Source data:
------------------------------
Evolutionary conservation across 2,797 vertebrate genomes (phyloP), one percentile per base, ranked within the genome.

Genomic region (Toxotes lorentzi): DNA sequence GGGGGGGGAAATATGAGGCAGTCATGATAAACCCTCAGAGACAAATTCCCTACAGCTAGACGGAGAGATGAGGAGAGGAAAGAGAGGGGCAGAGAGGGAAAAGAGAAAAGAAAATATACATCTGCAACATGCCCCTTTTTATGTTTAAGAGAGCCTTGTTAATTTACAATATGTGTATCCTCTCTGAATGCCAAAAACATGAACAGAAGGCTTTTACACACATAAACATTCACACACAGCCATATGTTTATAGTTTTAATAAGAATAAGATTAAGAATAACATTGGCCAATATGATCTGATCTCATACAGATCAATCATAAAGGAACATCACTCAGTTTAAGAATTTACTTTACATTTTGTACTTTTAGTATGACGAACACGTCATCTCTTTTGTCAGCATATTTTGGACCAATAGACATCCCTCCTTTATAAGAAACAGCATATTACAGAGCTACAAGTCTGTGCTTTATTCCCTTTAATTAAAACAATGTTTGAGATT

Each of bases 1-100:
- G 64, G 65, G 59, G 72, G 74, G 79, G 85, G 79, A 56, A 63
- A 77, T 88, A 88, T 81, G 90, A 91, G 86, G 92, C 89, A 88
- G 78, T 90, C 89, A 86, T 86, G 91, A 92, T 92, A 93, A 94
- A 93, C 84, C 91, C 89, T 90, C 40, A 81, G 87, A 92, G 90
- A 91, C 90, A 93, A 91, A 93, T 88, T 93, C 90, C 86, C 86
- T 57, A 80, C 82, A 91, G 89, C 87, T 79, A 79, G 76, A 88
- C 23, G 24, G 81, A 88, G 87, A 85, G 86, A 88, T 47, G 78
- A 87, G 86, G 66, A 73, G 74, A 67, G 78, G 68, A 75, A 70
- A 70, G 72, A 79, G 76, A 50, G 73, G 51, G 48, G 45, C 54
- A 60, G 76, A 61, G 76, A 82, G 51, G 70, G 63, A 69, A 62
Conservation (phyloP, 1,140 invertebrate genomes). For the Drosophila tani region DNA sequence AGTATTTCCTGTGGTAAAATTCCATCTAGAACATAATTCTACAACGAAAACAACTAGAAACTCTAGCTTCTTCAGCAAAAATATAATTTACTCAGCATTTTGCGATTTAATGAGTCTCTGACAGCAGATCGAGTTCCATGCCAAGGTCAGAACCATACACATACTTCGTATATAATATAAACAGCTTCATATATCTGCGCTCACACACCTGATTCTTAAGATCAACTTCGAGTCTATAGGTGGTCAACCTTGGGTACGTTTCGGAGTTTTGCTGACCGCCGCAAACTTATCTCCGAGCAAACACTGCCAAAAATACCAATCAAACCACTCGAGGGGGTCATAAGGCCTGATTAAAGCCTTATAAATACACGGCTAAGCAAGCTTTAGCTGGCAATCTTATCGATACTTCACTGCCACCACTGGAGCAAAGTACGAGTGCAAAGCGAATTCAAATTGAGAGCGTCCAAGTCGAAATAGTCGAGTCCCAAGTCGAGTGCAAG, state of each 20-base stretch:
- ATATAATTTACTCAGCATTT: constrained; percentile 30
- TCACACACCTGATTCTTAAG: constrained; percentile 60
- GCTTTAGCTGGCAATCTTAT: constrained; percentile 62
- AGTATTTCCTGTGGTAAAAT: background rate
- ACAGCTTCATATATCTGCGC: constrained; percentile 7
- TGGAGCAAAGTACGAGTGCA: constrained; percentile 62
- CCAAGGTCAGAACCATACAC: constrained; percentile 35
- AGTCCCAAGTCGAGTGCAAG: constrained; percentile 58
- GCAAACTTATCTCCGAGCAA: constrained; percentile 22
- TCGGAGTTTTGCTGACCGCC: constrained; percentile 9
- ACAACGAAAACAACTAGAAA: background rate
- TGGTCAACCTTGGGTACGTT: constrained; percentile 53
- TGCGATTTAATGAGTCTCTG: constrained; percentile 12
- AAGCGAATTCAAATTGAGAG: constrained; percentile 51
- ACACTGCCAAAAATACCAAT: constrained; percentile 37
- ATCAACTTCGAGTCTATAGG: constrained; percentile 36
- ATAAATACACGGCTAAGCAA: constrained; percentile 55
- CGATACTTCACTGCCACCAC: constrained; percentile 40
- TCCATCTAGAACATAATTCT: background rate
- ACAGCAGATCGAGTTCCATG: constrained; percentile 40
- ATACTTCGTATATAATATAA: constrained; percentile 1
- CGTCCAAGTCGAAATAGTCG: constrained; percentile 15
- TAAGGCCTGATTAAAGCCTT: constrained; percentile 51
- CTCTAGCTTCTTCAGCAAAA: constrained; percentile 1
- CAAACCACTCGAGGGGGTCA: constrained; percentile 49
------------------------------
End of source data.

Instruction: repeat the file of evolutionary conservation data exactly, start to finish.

Evolutionary conservation across 2,797 vertebrate genomes (phyloP), one percentile per base, ranked within the genome.

Genomic region (Toxotes lorentzi): DNA sequence GGGGGGGGAAATATGAGGCAGTCATGATAAACCCTCAGAGACAAATTCCCTACAGCTAGACGGAGAGATGAGGAGAGGAAAGAGAGGGGCAGAGAGGGAAAAGAGAAAAGAAAATATACATCTGCAACATGCCCCTTTTTATGTTTAAGAGAGCCTTGTTAATTTACAATATGTGTATCCTCTCTGAATGCCAAAAACATGAACAGAAGGCTTTTACACACATAAACATTCACACACAGCCATATGTTTATAGTTTTAATAAGAATAAGATTAAGAATAACATTGGCCAATATGATCTGATCTCATACAGATCAATCATAAAGGAACATCACTCAGTTTAAGAATTTACTTTACATTTTGTACTTTTAGTATGACGAACACGTCATCTCTTTTGTCAGCATATTTTGGACCAATAGACATCCCTCCTTTATAAGAAACAGCATATTACAGAGCTACAAGTCTGTGCTTTATTCCCTTTAATTAAAACAATGTTTGAGATT

Each of bases 1-100:
- G 64, G 65, G 59, G 72, G 74, G 79, G 85, G 79, A 56, A 63
- A 77, T 88, A 88, T 81, G 90, A 91, G 86, G 92, C 89, A 88
- G 78, T 90, C 89, A 86, T 86, G 91, A 92, T 92, A 93, A 94
- A 93, C 84, C 91, C 89, T 90, C 40, A 81, G 87, A 92, G 90
- A 91, C 90, A 93, A 91, A 93, T 88, T 93, C 90, C 86, C 86
- T 57, A 80, C 82, A 91, G 89, C 87, T 79, A 79, G 76, A 88
- C 23, G 24, G 81, A 88, G 87, A 85, G 86, A 88, T 47, G 78
- A 87, G 86, G 66, A 73, G 74, A 67, G 78, G 68, A 75, A 70
- A 70, G 72, A 79, G 76, A 50, G 73, G 51, G 48, G 45, C 54
- A 60, G 76, A 61, G 76, A 82, G 51, G 70, G 63, A 69, A 62
Conservation (phyloP, 1,140 invertebrate genomes). For the Drosophila tani region DNA sequence AGTATTTCCTGTGGTAAAATTCCATCTAGAACATAATTCTACAACGAAAACAACTAGAAACTCTAGCTTCTTCAGCAAAAATATAATTTACTCAGCATTTTGCGATTTAATGAGTCTCTGACAGCAGATCGAGTTCCATGCCAAGGTCAGAACCATACACATACTTCGTATATAATATAAACAGCTTCATATATCTGCGCTCACACACCTGATTCTTAAGATCAACTTCGAGTCTATAGGTGGTCAACCTTGGGTACGTTTCGGAGTTTTGCTGACCGCCGCAAACTTATCTCCGAGCAAACACTGCCAAAAATACCAATCAAACCACTCGAGGGGGTCATAAGGCCTGATTAAAGCCTTATAAATACACGGCTAAGCAAGCTTTAGCTGGCAATCTTATCGATACTTCACTGCCACCACTGGAGCAAAGTACGAGTGCAAAGCGAATTCAAATTGAGAGCGTCCAAGTCGAAATAGTCGAGTCCCAAGTCGAGTGCAAG, state of each 20-base stretch:
- ATATAATTTACTCAGCATTT: constrained; percentile 30
- TCACACACCTGATTCTTAAG: constrained; percentile 60
- GCTTTAGCTGGCAATCTTAT: constrained; percentile 62
- AGTATTTCCTGTGGTAAAAT: background rate
- ACAGCTTCATATATCTGCGC: constrained; percentile 7
- TGGAGCAAAGTACGAGTGCA: constrained; percentile 62
- CCAAGGTCAGAACCATACAC: constrained; percentile 35
- AGTCCCAAGTCGAGTGCAAG: constrained; percentile 58
- GCAAACTTATCTCCGAGCAA: constrained; percentile 22
- TCGGAGTTTTGCTGACCGCC: constrained; percentile 9
- ACAACGAAAACAACTAGAAA: background rate
- TGGTCAACCTTGGGTACGTT: constrained; percentile 53
- TGCGATTTAATGAGTCTCTG: constrained; percentile 12
- AAGCGAATTCAAATTGAGAG: constrained; percentile 51
- ACACTGCCAAAAATACCAAT: constrained; percentile 37
- ATCAACTTCGAGTCTATAGG: constrained; percentile 36
- ATAAATACACGGCTAAGCAA: constrained; percentile 55
- CGATACTTCACTGCCACCAC: constrained; percentile 40
- TCCATCTAGAACATAATTCT: background rate
- ACAGCAGATCGAGTTCCATG: constrained; percentile 40
- ATACTTCGTATATAATATAA: constrained; percentile 1
- CGTCCAAGTCGAAATAGTCG: constrained; percentile 15
- TAAGGCCTGATTAAAGCCTT: constrained; percentile 51
- CTCTAGCTTCTTCAGCAAAA: constrained; percentile 1
- CAAACCACTCGAGGGGGTCA: constrained; percentile 49